Cameras

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tlsharb
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Cameras

Post by tlsharb » Mon Jun 18, 2018 9:03 am

So every year I go to the Sierra, and I'm reminded how crappy my little Nikon Coolpix is. Everyone taking pics with their Iphones (which I don't have) look way better than anything I'm taking. Thus it is time to upgrade. Problem is, I know nothing about cameras. Any suggestions? I'd like to keep it sane pricewise (under $400) and light. I also own a Canon Rebel, which takes great shots, but is pretty heavy. I may end up hauling it along this year, but would prefer another, lighter option.
ts








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AlmostThere
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Re: Cameras

Post by AlmostThere » Mon Jun 18, 2018 9:43 am

I've lost and killed so many little crappy cameras... I still have a Coolpix tho. If I were going to buy another camera I would get one of the Panasonic Lumix versions, as they seem to take better pics than most of the low end point and shoots.

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longri
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Re: Cameras

Post by longri » Mon Jun 18, 2018 9:47 am

iPhones can take great shots but come up short when objects are either far away or really close. Even a relatively inexpensive point and shoot camera can usually beat an iPhone in those circumstances. And battery life is another bugaboo for phones.

You didn't mention which Coolpix you own. That product line encompasses a wide range.

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bobby49
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Re: Cameras

Post by bobby49 » Mon Jun 18, 2018 10:26 am

You can do a better job of choosing a camera if you can prioritize your subjects. For example, if it is general scenery that you shoot, just about any camera can do that. If it is distant wildlife that you shoot, it will require something with a very long focal length. If it is wildflowers, then your technique becomes important.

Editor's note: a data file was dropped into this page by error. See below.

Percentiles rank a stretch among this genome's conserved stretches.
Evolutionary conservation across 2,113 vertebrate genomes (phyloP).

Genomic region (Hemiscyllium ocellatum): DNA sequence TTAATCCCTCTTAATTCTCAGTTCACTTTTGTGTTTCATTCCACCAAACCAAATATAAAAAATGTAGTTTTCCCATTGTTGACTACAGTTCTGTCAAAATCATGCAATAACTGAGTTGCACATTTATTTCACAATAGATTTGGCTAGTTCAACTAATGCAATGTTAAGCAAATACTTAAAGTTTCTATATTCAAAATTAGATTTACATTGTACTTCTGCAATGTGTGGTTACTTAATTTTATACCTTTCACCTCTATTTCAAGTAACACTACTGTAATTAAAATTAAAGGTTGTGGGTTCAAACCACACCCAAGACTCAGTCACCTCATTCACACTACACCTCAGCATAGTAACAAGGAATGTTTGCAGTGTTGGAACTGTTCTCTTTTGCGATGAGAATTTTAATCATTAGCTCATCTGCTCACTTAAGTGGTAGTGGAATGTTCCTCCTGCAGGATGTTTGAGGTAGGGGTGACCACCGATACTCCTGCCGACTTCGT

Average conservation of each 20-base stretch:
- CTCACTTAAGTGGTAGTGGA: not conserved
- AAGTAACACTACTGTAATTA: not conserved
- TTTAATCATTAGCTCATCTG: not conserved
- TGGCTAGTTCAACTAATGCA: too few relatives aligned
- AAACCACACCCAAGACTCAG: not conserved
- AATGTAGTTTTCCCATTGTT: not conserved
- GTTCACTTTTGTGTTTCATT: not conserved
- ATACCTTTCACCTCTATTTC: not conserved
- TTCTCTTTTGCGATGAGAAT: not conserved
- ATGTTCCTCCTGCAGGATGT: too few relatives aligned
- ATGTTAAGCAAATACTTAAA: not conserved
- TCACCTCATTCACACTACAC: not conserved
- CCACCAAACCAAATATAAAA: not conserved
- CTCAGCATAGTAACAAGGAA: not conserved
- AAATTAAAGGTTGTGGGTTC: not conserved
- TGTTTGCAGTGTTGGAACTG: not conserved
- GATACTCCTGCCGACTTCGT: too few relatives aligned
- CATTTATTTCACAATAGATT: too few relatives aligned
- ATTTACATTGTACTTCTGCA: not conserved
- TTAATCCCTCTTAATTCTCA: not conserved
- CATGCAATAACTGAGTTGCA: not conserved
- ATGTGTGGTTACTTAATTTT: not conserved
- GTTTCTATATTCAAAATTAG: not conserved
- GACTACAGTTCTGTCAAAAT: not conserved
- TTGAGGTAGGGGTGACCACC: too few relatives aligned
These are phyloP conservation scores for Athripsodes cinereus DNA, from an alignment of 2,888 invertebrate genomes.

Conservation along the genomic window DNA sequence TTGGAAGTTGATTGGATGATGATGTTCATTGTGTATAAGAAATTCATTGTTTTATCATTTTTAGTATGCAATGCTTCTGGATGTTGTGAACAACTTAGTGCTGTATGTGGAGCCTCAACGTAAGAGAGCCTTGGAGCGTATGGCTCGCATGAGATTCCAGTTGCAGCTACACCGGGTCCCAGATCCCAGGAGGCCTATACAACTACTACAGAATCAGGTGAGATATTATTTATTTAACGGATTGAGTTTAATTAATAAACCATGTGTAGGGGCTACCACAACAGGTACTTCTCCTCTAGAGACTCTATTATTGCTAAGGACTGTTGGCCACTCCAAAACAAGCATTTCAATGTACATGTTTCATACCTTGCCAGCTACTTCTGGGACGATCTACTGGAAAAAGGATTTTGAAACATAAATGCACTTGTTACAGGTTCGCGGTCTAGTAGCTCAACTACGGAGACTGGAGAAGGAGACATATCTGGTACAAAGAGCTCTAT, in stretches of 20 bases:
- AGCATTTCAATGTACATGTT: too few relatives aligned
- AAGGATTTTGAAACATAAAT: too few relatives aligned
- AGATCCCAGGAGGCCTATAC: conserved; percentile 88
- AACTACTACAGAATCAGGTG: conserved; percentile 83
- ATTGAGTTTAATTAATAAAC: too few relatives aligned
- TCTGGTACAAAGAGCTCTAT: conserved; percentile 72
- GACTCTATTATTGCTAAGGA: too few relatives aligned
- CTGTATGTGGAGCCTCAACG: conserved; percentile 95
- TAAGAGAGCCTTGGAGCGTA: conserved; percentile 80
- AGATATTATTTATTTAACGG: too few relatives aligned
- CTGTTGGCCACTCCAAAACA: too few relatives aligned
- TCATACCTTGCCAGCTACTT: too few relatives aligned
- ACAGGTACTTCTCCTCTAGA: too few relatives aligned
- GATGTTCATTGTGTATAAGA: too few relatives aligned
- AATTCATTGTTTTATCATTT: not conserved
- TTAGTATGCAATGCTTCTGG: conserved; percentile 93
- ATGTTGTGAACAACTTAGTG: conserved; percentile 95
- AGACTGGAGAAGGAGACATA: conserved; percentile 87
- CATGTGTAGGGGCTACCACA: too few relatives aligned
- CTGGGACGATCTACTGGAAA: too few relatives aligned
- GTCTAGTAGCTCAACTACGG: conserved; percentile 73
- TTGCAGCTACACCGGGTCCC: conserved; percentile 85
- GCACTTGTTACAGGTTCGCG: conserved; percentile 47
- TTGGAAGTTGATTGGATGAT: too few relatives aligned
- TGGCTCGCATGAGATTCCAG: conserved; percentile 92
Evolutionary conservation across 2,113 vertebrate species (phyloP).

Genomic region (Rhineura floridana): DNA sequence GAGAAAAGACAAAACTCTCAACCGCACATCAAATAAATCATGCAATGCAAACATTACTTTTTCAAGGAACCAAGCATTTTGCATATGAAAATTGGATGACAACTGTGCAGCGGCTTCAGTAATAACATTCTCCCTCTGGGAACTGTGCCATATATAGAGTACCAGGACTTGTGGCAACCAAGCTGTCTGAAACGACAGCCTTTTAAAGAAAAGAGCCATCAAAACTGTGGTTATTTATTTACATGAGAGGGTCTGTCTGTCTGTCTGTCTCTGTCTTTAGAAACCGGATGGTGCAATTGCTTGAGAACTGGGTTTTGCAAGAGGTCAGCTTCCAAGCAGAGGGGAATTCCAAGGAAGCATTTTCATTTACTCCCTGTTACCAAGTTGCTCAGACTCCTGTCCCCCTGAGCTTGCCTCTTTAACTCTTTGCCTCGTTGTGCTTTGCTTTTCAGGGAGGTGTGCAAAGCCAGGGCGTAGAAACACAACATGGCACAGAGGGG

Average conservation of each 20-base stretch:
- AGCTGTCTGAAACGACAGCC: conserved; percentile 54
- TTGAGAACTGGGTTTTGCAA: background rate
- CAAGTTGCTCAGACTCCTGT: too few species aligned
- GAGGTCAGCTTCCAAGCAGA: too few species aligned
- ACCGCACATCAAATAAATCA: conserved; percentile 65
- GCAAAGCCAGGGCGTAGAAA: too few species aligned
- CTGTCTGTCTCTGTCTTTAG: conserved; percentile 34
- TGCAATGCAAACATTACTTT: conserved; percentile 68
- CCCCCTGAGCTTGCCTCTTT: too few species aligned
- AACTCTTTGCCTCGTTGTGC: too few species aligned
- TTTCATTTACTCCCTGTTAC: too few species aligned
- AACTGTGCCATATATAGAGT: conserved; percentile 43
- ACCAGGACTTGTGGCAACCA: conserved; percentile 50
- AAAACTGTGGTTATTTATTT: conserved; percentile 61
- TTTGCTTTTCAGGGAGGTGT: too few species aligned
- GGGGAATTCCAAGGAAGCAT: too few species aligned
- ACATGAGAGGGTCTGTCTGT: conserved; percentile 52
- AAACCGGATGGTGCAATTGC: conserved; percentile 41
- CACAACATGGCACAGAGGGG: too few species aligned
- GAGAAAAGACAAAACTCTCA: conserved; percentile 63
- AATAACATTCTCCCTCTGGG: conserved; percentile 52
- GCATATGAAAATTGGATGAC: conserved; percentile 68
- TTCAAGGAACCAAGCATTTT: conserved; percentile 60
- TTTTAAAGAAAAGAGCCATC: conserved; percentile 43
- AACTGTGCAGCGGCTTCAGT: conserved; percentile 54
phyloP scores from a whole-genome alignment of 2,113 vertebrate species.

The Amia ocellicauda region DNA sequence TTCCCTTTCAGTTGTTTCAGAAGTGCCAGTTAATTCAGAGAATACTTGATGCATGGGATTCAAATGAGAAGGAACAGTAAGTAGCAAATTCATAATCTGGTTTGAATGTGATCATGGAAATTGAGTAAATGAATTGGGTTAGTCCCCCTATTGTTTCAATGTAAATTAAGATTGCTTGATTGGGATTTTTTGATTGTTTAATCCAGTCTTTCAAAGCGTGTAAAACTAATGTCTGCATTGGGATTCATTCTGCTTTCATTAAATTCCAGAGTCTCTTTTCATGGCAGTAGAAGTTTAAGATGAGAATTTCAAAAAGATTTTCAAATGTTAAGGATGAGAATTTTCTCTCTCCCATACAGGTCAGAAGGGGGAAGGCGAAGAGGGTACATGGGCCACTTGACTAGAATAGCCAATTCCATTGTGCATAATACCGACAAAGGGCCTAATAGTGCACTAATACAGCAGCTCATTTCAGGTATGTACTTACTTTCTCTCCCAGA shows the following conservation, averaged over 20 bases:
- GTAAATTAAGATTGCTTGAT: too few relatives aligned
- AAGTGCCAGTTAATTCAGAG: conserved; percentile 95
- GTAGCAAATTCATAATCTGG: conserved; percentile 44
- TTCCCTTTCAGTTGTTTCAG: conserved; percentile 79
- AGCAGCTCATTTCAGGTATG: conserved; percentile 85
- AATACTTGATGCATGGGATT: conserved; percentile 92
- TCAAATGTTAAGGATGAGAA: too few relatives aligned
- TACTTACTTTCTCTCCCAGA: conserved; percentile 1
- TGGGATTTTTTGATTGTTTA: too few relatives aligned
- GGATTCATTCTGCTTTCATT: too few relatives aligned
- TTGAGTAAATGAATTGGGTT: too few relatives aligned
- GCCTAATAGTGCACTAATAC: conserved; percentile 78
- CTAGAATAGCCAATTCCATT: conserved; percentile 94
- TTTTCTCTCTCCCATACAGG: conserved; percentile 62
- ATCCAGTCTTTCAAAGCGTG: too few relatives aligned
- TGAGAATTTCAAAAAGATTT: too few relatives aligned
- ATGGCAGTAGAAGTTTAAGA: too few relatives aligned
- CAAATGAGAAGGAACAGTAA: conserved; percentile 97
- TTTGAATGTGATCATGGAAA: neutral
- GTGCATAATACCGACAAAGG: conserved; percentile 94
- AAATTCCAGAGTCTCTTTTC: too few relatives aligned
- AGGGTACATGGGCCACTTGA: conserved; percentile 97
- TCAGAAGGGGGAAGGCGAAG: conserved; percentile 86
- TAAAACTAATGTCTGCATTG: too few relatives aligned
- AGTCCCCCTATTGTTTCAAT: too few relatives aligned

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tlsharb
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Re: Cameras

Post by tlsharb » Mon Jun 18, 2018 11:02 am

The Coolpix I have is the definite low end ($100ish). What I really noticed about it's shortcomings, is that when you are taking pics of a basin (like Blackcap), the granite peaks really wash out and you lose contrast. People pics are fine, and snapping a quickie of the last trout is OK.....it is mostly the "big pic" ones that come up short.
ts

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longri
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Re: Cameras

Post by longri » Mon Jun 18, 2018 5:07 pm

Are your friends' iPhones really producing photos that are superior?

When I compare scenic photos from my small P&S camera and my iPhone I think that they're pretty similar, which is to say they are acceptable snapshots, not high quality photographs. If anything, the camera does a slightly better job on average. Quality aside, the zoom, macro, and small removable battery that lasts about a week are features lacking in a phone.

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bobby49
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Re: Cameras

Post by bobby49 » Mon Jun 18, 2018 5:16 pm

tlsharb wrote:The Coolpix I have is the definite low end ($100ish). What I really noticed about it's shortcomings, is that when you are taking pics of a basin (like Blackcap), the granite peaks really wash out and you lose contrast. People pics are fine, and snapping a quickie of the last trout is OK.....it is mostly the "big pic" ones that come up short.